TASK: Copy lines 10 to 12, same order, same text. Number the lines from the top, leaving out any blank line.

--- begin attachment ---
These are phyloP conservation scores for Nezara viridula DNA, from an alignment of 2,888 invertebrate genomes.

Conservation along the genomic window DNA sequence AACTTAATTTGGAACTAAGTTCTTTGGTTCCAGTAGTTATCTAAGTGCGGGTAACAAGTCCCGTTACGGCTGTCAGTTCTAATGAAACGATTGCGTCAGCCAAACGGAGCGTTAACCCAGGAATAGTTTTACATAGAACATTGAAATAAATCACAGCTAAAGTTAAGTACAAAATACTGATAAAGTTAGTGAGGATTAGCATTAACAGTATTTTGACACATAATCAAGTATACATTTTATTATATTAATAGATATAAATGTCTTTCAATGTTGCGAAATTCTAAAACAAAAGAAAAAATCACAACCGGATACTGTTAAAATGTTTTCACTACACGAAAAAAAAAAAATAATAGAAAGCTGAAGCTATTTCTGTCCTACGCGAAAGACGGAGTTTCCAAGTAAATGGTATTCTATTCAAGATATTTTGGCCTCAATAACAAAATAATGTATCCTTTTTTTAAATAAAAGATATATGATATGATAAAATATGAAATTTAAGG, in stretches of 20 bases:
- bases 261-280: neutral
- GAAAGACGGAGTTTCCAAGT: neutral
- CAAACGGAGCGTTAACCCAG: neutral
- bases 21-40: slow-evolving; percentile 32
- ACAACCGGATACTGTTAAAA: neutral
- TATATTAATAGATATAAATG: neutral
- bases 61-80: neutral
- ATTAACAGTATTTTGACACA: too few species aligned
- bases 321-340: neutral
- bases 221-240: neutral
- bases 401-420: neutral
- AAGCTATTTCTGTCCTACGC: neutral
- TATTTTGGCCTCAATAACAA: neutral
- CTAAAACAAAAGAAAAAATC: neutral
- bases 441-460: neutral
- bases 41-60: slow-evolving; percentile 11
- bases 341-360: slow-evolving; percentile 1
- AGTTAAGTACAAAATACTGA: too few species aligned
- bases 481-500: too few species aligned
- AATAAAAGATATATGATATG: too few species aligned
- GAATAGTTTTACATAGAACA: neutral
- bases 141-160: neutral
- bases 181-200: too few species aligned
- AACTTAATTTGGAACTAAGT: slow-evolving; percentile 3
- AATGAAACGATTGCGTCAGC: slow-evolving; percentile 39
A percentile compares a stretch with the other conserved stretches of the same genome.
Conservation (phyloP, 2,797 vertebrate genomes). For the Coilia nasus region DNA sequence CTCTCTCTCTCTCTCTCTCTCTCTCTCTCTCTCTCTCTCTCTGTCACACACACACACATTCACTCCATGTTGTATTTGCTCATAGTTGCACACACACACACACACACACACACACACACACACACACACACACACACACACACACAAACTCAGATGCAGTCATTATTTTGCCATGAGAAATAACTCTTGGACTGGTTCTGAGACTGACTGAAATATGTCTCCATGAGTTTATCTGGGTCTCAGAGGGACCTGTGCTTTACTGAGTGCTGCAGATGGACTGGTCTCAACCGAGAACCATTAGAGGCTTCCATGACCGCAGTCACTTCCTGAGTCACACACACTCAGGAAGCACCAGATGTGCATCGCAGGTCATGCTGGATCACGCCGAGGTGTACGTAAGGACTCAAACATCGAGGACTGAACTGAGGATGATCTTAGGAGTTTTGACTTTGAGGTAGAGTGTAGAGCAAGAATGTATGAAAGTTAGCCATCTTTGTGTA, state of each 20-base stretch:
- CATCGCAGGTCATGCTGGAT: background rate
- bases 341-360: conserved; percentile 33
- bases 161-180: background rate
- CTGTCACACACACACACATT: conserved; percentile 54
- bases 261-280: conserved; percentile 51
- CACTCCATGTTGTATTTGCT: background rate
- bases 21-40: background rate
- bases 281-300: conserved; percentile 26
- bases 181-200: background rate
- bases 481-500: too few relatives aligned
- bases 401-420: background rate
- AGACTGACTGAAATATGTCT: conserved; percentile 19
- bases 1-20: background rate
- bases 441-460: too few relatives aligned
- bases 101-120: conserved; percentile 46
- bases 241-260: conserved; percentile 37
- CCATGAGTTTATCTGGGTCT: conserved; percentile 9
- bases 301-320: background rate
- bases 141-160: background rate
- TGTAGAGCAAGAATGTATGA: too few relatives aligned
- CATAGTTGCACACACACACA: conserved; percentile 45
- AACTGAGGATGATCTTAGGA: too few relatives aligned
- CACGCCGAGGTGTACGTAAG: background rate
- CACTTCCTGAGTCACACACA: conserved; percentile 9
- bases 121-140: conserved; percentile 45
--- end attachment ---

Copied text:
- ATTAACAGTATTTTGACACA: too few species aligned
- bases 321-340: neutral
- bases 221-240: neutral